Sushi delivered in the Delhi heat?
Call me brave, call me foolish, but I called myself desperate to bite into rolls of raw fish and crunchy vegetables, packed in rice, dipped into soy sauce and wasabi, topped with sliced ginger. The only foods I’ve missed more from the US are bagels and pizza. So, hearing about the new Sushiya: The Sushi Shop, I placed an order.
To boost my expertise and keep me honest, I invited a few friends, including a long-time Japanese-American journalist friend and another American who has lived in Japan for the last 17 years. The former is leaving India and the latter just arrived; a menu promising “the bourgeoisie and elitist face of sushi will change forever in Delhi” seemed quite an appropriate welcome and farewell dinner all in one.
We ordered two sets off the vegetarian menu, mixes of asparagus, avocado, spinach and cucumber rolls. Then four sets off the non-vegetarian, red tuna, smoked salmon, prawns and squid—a mix of rolls (where the seafood is inside) and nigiri (where the seafood sits atop the rice).
If you plan to order, order early—the operator says it will take 1 ½ hours, but our order arrived just after the two-hour mark. The delivery guy assured me it had been in a cooler in his car, although he took the plastic boxes out of a tattered leather briefcase that looked like it also held legal papers. As he turned to leave, I reminded him of the chopsticks. Sushi without chopsticks, after all, is like eating a paratha without your fingers.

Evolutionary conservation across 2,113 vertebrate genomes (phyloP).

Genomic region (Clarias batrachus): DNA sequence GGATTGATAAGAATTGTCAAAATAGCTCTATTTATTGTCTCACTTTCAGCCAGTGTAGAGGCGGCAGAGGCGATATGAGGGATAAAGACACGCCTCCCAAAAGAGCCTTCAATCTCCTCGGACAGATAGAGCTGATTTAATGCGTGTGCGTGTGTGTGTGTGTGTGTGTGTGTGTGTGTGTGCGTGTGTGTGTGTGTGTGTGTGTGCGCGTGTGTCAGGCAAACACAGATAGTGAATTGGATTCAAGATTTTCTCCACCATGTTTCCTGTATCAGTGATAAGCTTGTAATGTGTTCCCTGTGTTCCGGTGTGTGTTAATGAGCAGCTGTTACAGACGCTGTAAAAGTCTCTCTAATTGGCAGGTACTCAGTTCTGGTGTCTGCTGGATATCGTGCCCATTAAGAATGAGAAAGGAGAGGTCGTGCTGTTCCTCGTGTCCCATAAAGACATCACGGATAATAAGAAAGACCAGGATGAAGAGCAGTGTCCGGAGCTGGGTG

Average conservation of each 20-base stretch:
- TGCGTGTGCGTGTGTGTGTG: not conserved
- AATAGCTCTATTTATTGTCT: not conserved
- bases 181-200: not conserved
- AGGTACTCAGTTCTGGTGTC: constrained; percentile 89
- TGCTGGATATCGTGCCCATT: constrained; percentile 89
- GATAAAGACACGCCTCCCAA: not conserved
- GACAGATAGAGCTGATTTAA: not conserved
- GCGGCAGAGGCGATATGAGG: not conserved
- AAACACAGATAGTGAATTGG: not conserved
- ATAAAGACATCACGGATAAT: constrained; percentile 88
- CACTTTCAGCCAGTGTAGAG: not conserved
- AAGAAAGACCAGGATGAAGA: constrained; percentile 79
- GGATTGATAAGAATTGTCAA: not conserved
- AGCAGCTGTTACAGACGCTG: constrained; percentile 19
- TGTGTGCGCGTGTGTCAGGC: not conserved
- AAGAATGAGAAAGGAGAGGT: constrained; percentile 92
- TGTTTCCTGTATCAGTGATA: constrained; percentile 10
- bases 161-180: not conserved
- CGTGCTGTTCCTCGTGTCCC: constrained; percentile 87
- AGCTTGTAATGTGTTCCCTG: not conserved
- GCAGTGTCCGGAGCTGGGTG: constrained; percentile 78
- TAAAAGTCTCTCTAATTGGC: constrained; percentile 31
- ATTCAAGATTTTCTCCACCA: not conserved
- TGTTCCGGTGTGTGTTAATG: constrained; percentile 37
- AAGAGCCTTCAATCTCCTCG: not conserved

The good stuff
As Steve, the American, said: “Tastes like takeout sushi, but the real test comes in 12-18 hours.” Well, it’s been that much time—and I am pleased to report I am just fine.
That’s the best thing I can say about this sushi. Also, the presentation was very nice, (“well-formed,” pronounced Steve), reminiscent of the sushi I used to buy at a New York supermarket. The tuna, a little soft, still tasted fresh and yummy, as did the shrimp nigiri. But overall, taste was definitely not the forte here, novelty was.
The smoked salmon nigiri was cut too flat, tasting like it belonged on the bagels of my dreams. The rolls seemed all rice, overcooked and soft at that, with just an ungenerous sliver of fish or vegetable inside.
There were little of the fancy options of sushi I love—spicy or crunchy, dragon rolls to spider rolls, red roe or mixtures of veg and non-veg. There were too few soy sauce or wasabi packets. It was, sadly, boring sushi. It tasted about as good as some of the sushi I’ve had at art openings and wedding receptions. I guess it tasted like, well, takeout sushi.
Each vegetarian set is priced at Rs250, non-veg between Rs270 and Rs370. The party packs on offer ranged from Rs1,050 to Rs1,350. I didn’t try this latter option, but I suspect that will fuel this business.
Sushiya’s concoctions might not sit well with the Delhi elite’s palate—but the coolness of having sushi at a party, somewhere between the pad thai and the pasta station, might drive orders. If I were the host, I’d wait for winter, just to be safe. Can’t wait? Call 93124 44086 to order.